If we accept that farmland and grassland are two different entities, with their own intrinsic finality, having a natural tendency to pursue their own good, one should treat them differently according to the traditional (local) knowledge. That knowledge can be optimized by combining it with modern technologies, aiming not only at improving the live of ALL the rural people, farmers and herders, but also that of the urban people, who will participate in the success of a revolution, be it a brown or a green one, ‘enhancing the social, financial, and biological fabric of the whole system over the long term’.
Honestly, considering all this, I strongly believe that one should first improve the live of women and children in Africa. Women deserve it to get a better live, because they play a key role in the ‘social, financial, and biological fabric’. Children deserve it, because they carry the future of a continent in themselves. Therefore, child malnutrition is a real shame.
The most important challenge for Africa is to improve food security, both on farmland and on grassland. I am convinced that container gardening will play an important role in the achievement of that food security goal. All over this beautiful continent women and children should sit first at the table and their daily fresh food on that table will undeniably come from their own kitchen garden and/or school garden, if only we really want to change nutrition as rapidly as the climate.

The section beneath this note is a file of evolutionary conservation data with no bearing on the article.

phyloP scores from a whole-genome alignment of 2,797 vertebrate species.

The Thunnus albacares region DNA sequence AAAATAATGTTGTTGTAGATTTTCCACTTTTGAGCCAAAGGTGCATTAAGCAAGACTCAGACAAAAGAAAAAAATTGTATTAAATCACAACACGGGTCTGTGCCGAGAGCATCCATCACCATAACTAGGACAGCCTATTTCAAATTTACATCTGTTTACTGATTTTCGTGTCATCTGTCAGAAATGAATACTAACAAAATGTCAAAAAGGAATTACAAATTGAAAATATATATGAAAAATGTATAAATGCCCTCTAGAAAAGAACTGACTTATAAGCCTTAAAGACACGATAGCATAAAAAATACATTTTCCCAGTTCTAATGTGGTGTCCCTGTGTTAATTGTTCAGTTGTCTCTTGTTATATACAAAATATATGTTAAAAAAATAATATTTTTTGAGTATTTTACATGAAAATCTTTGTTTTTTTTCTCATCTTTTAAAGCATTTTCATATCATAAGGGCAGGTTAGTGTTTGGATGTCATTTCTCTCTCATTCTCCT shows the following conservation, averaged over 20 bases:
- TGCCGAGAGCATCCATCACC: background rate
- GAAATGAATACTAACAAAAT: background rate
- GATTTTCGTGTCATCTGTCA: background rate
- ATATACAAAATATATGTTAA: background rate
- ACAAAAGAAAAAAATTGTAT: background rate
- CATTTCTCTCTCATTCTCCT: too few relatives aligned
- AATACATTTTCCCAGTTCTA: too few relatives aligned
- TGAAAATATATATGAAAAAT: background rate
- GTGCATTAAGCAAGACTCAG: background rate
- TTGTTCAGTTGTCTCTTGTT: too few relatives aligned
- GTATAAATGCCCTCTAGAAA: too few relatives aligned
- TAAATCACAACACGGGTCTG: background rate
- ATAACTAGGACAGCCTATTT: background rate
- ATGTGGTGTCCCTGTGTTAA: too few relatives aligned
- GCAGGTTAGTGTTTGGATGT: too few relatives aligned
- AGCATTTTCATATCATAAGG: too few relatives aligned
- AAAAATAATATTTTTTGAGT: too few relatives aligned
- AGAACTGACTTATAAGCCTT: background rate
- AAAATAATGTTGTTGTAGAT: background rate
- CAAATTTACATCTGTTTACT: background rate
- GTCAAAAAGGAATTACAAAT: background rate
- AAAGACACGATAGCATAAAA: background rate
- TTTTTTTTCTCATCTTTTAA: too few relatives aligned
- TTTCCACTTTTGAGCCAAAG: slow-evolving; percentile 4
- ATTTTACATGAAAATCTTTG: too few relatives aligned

This text has already been posted on my desertification blog in 2010:
“Wow, that is interesting. My “yes – but” – is that growing food plants in containers in villages is an adjunct to improving the grasslands. There is much to be said for a paleo diet. I am diabetic and must follow it to be healthy. Some but not much fruit, mostly green vegetables and meat must compose my diet. I am looking to send Patrick Harry in Malawi some seeds of trees that grow well under arid circumstances and produce fruit without much or any care. “
(2) Frank Ziddah:
“Tons of “super” seeds of rice, maize, cassava and other local staples in various parts of Africa are made available by international development agencies every now and then. The problem with their programmes is that those agencies and their regional or local partners fail to effectively market and convince farmers [mostly educated] to make the switch. Hence, a year or so later adoption and usage rates are not surprisingly [very] low. In short, their efforts fail. Going forward I would suggest a 2-prong approach: better soils + better seeds. “
Frank Ziddah: Having read the post at Scribd, I must agree to your concluding remarks “the most important challenge for Africa is to improve food security,” using solutions suited to Africa’s soil and ecosystem.
(3) Tony Simeone:Very informative exchange that clearly articulates your interest and philosophy on land use – AND recipients of benefits.
AND WHAT ABOUT THE GROWTH OF OPUNTIA IN AND AROUND THE REFUGEE CAMPS ? IT’S A SUCCESS STORY. IT’S COMMON SENSE !